The Nano keeps track of the time, advancing seconds, minutes, and hours, and it also drives the display. This display is created using six Adafruit “CharliePlex FeatherWings,” which are 15 by 7 LED matrices with controllable brightness that come in a variety of colors. Each one is controlled via the addressable I2C serial bus protocol. A problem arises because a CharliePlex is hardwired to have only one of two possible I2C addresses, making it impossible to address six clock digits individually on a single bus. My solution was to use an I2C multiplexer, which takes incoming I2C data and switches it between six separate buses.
The timing chain begins with the OCXO oscillator and its 10-megahertz signal and ends with the display being updated once every second. The timing signal synchronizes a hardware timer in the Nano microcontroller so that it triggers an interrupt handler in the Nano’s software 10 times a second. Consequently, you can make many modifications or add new features via software changes.James Provost
Using a microcontroller—rather than, say, discrete logic chips—simplified the design and allows for easy modification and expansion. It’s trivial to tweak the software to substitute your own font design for the numbers, for example, or adjust the brightness of the display. Connector blocks for serial interfaces are directly available on the Nano, meaning you could use the clock as an timer or trigger for some other device.
For such a purpose you could omit the display entirely, reducing the clock’s size considerably (although you’ll have to modify the software to override the startup verification of the display). The clock’s printed circuit board is designed so that it can be cut into two pieces, with the lower third holding the microcontroller, OCXO, and other supporting electronics. The upper two thirds hold the display and the rotary encoder. By adding four headers and running two cables between the pieces to connect them, you can arrange the boards to form a wide range of physical configurations, giving you a lot of freedom in designing the form factor of any enclosure you might choose to build for the clock. Indeed, creating the PCB so this was possible was probably the most challenging part of the whole process. But the resulting hardware and software flexibility of the final design was worth it.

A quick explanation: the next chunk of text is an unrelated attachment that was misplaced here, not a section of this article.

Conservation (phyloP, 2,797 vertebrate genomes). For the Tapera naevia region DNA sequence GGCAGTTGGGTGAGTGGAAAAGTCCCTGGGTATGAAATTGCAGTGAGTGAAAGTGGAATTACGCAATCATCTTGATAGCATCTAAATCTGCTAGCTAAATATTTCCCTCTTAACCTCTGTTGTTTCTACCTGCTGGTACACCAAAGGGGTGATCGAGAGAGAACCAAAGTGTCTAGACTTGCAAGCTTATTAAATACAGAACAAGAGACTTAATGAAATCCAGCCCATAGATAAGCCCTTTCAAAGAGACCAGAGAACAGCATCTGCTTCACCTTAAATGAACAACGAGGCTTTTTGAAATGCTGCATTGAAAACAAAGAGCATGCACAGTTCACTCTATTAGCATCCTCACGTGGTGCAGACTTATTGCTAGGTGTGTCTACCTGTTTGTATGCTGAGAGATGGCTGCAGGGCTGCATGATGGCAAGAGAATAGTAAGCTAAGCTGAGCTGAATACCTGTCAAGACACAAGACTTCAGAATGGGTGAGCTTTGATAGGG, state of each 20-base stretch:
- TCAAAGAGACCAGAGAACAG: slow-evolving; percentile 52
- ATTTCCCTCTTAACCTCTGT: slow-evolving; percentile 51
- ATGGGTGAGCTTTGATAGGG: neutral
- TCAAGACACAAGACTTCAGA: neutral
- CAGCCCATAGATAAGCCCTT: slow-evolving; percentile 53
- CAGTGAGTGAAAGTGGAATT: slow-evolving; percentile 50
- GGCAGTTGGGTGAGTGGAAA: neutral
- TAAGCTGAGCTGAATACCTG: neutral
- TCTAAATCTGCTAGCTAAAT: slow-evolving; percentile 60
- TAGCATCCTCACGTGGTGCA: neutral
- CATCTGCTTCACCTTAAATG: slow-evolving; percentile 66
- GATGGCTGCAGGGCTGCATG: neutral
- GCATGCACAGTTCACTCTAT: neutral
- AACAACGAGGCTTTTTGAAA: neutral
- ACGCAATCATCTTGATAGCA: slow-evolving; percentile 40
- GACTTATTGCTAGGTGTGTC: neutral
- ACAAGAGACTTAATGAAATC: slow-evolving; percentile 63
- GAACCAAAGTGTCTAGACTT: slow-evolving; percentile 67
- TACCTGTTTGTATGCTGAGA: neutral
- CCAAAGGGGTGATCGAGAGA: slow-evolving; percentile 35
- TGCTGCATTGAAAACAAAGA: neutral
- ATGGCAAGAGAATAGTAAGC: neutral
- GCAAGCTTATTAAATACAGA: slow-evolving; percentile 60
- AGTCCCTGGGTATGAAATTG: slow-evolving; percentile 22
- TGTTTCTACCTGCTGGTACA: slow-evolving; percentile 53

The whole device is powered through the Nano’s USB-C port. USB-C was needed in order to provide enough current, as the clock, OCXO, and display all together need more than the 500-mA nominal maximum current of earlier USB ports. A battery backup connected to this port is needed to prevent resets due to power loss—using one of the popular coin-cell-based real-time backup clocks would be pointless due to their relative inaccuracy.
And as for that goal of creating an accurate clock with a great bang for the buck, I cross-checked my OCXO’s output in circuit with an HP 53150A frequency counter. The result is that the clock drifts no more than 0.00864 seconds per day, or less than 3.15 seconds in a year. In fact, its accuracy is probably better than that, but I’d reached the limit of what I could measure with my frequency counter! I hope you’ll build one of your own—it takes just a few hours of soldering, and I think you’ll agree it would be time well spent.